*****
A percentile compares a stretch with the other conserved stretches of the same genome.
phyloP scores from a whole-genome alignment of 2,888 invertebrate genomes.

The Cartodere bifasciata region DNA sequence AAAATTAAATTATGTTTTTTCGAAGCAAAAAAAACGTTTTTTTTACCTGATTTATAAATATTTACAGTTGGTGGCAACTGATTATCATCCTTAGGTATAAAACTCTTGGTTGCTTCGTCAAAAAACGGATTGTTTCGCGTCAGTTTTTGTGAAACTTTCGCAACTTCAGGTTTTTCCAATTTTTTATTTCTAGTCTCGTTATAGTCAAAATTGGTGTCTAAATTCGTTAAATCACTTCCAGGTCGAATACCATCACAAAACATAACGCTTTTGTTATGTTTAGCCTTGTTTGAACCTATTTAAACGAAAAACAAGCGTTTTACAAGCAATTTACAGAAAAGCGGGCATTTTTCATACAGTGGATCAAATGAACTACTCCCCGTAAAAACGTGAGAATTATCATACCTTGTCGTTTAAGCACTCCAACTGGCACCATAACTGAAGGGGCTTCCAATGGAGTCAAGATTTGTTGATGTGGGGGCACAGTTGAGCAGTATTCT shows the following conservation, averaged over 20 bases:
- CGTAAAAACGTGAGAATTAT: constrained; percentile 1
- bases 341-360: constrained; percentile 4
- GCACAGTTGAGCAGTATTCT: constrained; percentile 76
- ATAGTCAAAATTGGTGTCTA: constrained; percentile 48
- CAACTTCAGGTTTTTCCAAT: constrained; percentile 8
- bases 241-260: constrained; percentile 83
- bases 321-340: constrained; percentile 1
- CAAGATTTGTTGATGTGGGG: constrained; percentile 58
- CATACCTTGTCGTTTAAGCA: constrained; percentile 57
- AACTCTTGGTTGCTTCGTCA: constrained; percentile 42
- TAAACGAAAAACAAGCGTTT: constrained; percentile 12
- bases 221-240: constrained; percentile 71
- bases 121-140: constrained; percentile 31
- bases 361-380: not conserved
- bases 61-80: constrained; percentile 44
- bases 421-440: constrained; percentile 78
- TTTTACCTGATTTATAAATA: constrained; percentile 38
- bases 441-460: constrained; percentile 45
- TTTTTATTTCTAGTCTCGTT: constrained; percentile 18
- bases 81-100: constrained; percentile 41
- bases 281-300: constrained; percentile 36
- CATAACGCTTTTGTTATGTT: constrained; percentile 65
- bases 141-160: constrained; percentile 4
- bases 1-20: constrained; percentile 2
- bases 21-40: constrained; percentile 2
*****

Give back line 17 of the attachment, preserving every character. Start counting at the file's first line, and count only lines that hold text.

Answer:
- bases 361-380: not conserved